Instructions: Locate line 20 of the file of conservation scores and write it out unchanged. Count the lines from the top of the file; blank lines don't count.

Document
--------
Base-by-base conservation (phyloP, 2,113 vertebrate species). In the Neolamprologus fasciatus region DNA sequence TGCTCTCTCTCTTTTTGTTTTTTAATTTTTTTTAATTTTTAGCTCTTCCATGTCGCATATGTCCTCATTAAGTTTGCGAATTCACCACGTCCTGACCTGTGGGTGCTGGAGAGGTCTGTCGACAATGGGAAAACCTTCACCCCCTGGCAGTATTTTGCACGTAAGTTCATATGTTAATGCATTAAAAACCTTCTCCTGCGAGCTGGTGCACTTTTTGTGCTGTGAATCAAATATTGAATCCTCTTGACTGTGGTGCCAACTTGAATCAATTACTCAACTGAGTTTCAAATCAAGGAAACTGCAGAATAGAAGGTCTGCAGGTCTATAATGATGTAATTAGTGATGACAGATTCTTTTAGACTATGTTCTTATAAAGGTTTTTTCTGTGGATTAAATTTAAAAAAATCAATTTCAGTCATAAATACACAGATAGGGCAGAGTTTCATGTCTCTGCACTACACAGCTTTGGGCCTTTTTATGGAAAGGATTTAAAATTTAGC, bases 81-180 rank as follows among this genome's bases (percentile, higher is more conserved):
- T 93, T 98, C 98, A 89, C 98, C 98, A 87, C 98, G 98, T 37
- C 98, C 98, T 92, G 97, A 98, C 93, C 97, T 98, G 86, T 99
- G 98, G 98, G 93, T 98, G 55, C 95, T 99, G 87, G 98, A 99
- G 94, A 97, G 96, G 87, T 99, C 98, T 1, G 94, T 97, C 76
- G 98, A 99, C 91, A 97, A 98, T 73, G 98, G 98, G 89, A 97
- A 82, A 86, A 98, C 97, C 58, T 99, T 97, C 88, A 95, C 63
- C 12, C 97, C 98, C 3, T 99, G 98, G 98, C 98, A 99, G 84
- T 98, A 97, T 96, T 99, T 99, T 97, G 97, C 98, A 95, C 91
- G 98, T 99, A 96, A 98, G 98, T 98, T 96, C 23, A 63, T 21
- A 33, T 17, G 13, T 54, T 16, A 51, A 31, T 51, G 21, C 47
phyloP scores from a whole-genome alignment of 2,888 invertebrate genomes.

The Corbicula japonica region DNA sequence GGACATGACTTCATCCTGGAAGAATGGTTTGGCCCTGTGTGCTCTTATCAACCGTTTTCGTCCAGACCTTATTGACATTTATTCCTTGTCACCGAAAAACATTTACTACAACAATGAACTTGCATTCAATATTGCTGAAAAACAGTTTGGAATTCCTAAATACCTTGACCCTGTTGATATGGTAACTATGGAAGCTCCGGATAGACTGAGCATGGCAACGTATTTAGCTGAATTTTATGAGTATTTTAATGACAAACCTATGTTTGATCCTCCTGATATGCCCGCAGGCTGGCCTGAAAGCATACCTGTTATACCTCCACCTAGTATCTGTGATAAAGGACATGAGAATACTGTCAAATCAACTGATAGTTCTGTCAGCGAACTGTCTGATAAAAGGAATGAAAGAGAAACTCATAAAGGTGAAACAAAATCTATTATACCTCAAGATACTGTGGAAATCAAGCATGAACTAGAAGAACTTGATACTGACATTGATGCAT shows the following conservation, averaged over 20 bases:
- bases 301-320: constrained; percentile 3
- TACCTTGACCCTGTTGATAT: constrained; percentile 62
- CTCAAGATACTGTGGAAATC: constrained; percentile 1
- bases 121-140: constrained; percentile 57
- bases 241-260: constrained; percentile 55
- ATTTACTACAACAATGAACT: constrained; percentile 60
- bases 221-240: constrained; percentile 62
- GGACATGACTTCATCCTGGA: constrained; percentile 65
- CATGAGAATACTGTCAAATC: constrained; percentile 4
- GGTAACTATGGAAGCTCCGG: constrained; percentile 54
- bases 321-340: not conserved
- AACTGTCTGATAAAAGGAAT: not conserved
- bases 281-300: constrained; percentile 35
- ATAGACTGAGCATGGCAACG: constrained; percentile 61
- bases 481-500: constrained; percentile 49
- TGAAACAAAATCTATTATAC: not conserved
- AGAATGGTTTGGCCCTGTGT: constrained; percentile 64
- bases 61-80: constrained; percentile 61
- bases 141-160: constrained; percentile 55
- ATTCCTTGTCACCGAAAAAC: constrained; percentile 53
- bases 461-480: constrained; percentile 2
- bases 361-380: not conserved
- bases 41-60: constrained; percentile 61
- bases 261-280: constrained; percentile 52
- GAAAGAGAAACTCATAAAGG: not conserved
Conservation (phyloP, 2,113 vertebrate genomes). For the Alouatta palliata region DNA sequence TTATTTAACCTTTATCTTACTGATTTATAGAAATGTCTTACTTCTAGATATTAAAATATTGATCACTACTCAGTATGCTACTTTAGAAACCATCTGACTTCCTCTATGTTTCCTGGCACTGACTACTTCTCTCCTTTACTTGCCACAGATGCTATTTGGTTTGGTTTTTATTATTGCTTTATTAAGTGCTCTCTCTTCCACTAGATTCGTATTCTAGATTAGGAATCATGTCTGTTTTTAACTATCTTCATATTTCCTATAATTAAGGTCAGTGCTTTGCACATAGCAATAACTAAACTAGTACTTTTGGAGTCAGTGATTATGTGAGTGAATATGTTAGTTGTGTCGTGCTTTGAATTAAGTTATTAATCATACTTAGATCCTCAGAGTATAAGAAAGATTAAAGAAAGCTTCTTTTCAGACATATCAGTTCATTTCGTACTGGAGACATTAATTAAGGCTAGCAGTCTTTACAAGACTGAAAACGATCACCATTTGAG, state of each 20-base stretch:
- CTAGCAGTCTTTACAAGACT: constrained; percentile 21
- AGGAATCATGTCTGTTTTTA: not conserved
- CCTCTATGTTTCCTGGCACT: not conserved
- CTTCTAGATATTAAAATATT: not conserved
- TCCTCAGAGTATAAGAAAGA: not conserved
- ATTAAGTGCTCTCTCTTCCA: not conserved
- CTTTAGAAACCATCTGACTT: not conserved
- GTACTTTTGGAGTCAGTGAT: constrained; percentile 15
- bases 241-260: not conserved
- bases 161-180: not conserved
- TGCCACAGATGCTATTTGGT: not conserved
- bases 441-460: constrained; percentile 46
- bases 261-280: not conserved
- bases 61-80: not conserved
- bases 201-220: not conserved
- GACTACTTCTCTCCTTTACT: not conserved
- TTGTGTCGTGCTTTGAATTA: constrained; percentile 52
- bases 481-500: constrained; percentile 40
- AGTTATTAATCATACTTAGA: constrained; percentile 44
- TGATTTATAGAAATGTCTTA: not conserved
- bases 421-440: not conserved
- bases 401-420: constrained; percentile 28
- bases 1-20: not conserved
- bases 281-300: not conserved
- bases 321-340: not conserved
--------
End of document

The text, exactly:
- bases 221-240: constrained; percentile 62